BEFORE HIS 58-yard attempt banged off the left upright at the end of the first half of Sunday's game at Tampa, Alex Henery hadn't missed a field goal since Sept. 9. He made 22 in a row, an Eagles record - five more than the old record set by the man he replaced, David Akers.

After walking on at Nebraska, Henery became the most accurate kicker in the history of college football. Before he missed two attempts on Sunday, Henery also was the most accurate kicker in the history of the NFL. His 46 field goals in his first 50 NFL attempts were the most in league history. He is now 47-for-53 (88.7 percent) in his career and second to Dallas' Dan Bailey (57-for-64, 89.1 percent).

The Eagles raised some eyebrows when they selected Henery in the fourth round in 2011, effectively ensuring the departure of the popular Akers, who had spent 13 seasons with the club. It was the highest pick the team had utilized on a kicker since they selected Tony Franklin in the third round in 1979 and the first kicker they had drafted in any round since Paul McFadden in 1984 (12th round).

In retrospect, the 2011 draft was a disaster. The whiffs on Danny Watkins and Jaiquawn Jarrett have crippled this team at two of its weakest positions.

But despite Sunday's misfires, the Henery pick looks like a good one - one of the few bright spots in an otherwise feeble crop of second-year players. In a season where poor play has been contagious among most of the team's units, Henery has been consistently impressive.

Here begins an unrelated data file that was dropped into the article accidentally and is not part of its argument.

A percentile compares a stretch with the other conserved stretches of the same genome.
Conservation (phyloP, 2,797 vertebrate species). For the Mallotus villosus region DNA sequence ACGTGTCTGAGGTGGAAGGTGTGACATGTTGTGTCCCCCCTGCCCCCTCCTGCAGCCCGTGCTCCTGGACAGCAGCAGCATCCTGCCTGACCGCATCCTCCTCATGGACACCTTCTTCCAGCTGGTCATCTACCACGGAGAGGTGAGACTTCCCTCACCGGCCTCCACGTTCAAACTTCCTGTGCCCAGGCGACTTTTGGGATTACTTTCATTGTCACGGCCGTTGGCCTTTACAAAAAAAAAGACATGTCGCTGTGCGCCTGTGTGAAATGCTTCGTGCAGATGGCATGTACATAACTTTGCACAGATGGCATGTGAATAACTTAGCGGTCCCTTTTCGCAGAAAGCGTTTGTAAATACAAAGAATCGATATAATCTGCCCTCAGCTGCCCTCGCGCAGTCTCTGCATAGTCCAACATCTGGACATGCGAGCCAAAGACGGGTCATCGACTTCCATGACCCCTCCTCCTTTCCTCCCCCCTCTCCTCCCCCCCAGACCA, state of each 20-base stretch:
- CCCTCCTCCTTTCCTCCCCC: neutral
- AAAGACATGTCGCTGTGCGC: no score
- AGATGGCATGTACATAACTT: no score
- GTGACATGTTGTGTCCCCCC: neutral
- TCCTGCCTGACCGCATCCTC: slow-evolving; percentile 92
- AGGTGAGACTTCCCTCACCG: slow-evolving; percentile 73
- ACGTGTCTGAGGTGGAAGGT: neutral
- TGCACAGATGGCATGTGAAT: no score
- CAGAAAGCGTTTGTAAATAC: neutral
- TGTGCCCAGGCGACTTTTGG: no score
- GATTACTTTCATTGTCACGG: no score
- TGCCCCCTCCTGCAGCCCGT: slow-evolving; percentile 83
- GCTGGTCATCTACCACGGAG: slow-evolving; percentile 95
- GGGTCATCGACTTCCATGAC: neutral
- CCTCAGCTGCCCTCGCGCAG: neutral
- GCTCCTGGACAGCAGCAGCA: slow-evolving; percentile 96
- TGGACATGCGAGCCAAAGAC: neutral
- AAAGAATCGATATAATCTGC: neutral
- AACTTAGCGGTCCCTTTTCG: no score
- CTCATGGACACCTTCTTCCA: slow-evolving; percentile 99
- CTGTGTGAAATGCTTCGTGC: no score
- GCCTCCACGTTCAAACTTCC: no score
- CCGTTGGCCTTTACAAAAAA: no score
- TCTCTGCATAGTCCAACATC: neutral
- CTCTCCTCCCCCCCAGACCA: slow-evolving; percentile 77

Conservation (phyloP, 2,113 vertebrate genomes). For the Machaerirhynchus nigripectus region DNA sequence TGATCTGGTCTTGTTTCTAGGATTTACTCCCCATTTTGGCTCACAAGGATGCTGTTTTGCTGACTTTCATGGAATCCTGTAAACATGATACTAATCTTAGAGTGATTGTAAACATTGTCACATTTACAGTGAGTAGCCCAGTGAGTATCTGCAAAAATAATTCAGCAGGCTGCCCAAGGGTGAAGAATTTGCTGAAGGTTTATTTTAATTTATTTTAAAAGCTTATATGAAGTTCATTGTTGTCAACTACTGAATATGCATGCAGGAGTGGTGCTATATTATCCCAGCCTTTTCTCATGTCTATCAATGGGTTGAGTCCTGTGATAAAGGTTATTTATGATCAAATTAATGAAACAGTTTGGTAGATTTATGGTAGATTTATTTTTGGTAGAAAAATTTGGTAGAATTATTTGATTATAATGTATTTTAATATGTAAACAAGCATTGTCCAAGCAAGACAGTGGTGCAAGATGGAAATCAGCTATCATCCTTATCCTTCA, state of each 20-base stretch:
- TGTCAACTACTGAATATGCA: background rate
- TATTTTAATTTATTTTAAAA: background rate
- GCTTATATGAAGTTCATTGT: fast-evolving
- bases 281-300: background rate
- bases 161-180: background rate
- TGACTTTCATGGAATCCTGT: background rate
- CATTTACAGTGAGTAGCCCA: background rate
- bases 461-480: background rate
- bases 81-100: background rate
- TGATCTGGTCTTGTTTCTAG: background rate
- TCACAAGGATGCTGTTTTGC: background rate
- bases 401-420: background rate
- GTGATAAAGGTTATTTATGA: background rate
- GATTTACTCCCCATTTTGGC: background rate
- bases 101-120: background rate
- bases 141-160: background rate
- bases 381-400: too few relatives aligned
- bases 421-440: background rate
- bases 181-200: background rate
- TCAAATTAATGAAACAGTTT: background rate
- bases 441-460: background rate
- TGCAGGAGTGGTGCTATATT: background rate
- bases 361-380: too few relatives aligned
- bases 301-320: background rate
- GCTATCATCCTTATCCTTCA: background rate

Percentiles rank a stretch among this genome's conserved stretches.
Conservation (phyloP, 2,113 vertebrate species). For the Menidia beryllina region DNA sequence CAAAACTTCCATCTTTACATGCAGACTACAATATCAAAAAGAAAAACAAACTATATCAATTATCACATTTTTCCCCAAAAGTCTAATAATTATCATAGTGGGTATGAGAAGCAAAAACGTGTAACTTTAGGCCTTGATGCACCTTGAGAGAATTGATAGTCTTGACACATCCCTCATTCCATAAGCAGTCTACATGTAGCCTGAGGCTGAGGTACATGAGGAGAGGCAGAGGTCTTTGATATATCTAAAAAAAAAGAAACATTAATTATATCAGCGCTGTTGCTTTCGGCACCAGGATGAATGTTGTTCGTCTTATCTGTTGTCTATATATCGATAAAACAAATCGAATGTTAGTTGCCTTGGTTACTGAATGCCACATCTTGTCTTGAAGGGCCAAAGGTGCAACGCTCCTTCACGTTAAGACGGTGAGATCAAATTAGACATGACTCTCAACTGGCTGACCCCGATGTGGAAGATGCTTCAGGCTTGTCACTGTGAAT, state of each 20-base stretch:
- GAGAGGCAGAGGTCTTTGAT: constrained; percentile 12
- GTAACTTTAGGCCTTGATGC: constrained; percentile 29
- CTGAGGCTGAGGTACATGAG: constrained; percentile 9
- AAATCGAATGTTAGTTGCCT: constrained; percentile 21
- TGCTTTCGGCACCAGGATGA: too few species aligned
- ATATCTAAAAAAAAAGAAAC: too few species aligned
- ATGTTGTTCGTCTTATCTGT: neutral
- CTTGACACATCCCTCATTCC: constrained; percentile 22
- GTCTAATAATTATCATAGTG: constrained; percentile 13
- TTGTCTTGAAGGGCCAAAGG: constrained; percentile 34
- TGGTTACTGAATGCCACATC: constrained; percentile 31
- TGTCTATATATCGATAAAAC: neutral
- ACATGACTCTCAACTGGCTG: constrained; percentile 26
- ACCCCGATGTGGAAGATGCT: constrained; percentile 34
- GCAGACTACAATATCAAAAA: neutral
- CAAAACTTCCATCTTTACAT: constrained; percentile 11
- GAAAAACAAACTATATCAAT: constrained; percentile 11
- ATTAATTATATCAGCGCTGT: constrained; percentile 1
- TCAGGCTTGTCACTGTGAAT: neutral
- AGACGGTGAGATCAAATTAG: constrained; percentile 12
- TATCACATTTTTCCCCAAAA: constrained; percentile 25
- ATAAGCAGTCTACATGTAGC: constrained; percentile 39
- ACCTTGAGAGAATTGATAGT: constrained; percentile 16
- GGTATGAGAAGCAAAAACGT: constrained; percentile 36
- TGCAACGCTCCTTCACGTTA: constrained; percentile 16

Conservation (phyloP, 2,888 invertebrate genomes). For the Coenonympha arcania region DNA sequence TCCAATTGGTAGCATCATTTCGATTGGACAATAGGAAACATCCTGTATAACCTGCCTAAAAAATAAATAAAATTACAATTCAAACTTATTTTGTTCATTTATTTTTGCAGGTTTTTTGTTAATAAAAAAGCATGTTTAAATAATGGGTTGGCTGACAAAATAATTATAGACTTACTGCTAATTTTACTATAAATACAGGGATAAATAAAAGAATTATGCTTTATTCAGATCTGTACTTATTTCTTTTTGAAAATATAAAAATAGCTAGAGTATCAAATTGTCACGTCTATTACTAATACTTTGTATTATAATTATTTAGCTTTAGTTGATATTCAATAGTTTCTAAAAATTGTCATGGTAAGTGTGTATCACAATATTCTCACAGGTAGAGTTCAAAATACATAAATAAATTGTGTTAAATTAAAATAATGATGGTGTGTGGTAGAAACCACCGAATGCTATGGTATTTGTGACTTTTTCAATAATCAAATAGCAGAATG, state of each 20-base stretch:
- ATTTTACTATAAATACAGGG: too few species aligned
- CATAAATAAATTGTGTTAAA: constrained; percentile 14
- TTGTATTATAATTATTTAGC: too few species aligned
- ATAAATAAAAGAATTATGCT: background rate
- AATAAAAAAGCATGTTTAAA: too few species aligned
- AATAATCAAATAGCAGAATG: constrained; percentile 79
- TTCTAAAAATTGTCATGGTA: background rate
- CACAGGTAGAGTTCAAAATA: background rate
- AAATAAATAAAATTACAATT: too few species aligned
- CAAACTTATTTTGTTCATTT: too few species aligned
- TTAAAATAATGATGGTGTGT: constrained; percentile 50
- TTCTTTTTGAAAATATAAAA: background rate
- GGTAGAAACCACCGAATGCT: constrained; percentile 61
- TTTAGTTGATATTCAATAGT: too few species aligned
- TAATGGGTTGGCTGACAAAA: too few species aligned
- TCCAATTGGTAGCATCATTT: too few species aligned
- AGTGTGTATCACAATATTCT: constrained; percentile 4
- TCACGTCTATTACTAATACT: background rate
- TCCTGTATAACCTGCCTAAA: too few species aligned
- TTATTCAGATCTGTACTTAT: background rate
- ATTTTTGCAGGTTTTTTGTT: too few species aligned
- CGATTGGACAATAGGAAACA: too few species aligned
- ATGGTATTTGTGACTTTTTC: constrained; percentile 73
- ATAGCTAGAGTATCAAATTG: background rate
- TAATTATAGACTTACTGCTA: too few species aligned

"It has been going good for me," Henery said. "I am in a good rhythm, hitting the ball well. I am happy with how it is going, kickingwise. It's a team sport, so we win and lose as a team. But when you're called on, you have to be ready to help the team out."

Describing Henery as mild-mannered wouldn't do him justice. As he neared the franchise mark for consecutive field goals, his attitude with regard to the record bordered on apathetic.

"It was something I knew I was approaching," he said. "But it wasn't something that I was really worried about. It's a cool honor, but I don't look at those things very much."

Henery's personality enables him to approach each kick in robotic fashion. With the type of streak he had amassed this season, it's easy to think that keeping it in mind would be a confidence booster. But not for Henery, who prefers to wipe any retention of prior kicks from his memory.

"I just go out there and it is the next kick," he says. "Not the last one or the last few."

That mindset is what all great kickers have. It is conducive to the proverbial short memory and ice-water-in-the-veins characteristics so often synonymous with the league's best.

No matter the circumstances - close game or blowout, preseason or Super Bowl - in Henery's mind, each swing of his leg is the same as the previous one.

"Kickers, what normally separates them is their mental game," says Eagles punter and placekick holder Mat McBriar, a 9-year NFL veteran.

"He has the physical tools, he has a strong leg," McBriar says of Henery. "But he has just been the same guy ever since I have come to know him in training camp. Every kick is the same to him; you wouldn't know if it means more or less to him. I like to call him like a flat-liner. It is a great thing to have."

Kickers and punters are uniquely fortunate, according to McBriar. Because their job never changes, they are able to separate themselves from all the moving parts typical of a football season. It is something that can prove useful when mired in a disappointing campaign like the one the Eagles are enduring.

Nick Foles was able to end the team's eight-game losing streak on Sunday. In a vacuum, had he not, Henery's two misses could have accounted for the difference in the game. But unlike the rest of the Eagles, it's been that type of season for Henery.

At only 25, he will have plenty of chances to make up for it. Plus, until now, he has been the least of the team's concerns.